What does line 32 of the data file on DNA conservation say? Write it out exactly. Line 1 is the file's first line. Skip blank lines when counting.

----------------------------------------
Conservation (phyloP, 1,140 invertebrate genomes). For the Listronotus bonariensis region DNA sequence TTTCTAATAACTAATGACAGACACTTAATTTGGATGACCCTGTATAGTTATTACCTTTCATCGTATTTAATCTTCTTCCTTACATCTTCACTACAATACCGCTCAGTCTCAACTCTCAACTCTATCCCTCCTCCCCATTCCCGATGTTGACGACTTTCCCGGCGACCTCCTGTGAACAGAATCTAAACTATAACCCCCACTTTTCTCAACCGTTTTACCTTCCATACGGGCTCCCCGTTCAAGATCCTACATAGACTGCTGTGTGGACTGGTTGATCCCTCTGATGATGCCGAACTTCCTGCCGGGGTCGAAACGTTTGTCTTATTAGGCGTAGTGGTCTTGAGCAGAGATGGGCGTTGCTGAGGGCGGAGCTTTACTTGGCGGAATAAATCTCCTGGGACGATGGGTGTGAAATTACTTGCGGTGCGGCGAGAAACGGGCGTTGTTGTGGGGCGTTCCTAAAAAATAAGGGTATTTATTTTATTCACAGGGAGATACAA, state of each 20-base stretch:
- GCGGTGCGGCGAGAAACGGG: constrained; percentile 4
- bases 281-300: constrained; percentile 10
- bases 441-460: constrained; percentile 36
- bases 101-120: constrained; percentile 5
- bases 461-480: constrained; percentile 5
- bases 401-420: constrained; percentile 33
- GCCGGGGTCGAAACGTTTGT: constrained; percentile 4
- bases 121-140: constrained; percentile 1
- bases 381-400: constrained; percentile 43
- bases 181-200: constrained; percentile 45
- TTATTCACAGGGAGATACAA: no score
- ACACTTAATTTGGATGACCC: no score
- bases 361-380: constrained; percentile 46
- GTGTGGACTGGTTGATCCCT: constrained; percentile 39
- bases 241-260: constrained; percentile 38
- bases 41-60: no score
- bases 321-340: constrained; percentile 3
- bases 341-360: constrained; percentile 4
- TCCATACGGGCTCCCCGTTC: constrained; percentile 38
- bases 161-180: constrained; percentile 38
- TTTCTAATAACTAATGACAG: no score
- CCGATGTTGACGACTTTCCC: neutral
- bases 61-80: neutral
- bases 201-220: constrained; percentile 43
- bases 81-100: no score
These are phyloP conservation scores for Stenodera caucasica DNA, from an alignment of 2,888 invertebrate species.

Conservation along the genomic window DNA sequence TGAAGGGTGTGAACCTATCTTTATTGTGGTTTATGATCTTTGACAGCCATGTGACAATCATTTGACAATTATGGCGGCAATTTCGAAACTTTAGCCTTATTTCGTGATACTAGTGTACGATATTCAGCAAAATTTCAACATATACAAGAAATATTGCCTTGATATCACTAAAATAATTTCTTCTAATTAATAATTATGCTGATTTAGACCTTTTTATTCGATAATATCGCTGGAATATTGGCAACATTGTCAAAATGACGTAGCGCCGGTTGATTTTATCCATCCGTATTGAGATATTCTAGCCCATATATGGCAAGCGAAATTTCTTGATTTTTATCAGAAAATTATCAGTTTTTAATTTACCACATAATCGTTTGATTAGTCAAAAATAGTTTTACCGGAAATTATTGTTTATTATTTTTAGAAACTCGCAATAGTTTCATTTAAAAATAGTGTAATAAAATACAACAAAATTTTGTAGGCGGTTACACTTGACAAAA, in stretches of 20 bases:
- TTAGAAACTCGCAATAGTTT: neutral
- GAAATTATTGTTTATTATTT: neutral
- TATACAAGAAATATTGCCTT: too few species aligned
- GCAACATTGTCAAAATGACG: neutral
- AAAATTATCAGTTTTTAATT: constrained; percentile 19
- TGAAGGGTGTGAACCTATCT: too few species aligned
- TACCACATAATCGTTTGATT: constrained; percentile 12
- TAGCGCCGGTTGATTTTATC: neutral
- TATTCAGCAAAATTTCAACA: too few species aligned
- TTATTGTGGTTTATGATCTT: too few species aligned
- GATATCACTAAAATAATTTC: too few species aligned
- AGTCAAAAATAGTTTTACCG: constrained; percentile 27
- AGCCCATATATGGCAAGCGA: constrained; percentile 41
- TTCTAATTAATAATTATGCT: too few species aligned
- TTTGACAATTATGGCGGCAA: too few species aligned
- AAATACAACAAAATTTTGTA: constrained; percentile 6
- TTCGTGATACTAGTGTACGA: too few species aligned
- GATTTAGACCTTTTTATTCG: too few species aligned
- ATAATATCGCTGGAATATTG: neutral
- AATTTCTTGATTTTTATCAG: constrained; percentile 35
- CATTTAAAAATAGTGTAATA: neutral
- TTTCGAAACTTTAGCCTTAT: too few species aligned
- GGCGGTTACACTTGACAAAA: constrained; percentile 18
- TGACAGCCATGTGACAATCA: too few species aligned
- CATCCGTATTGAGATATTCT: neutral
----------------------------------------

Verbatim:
- GCAACATTGTCAAAATGACG: neutral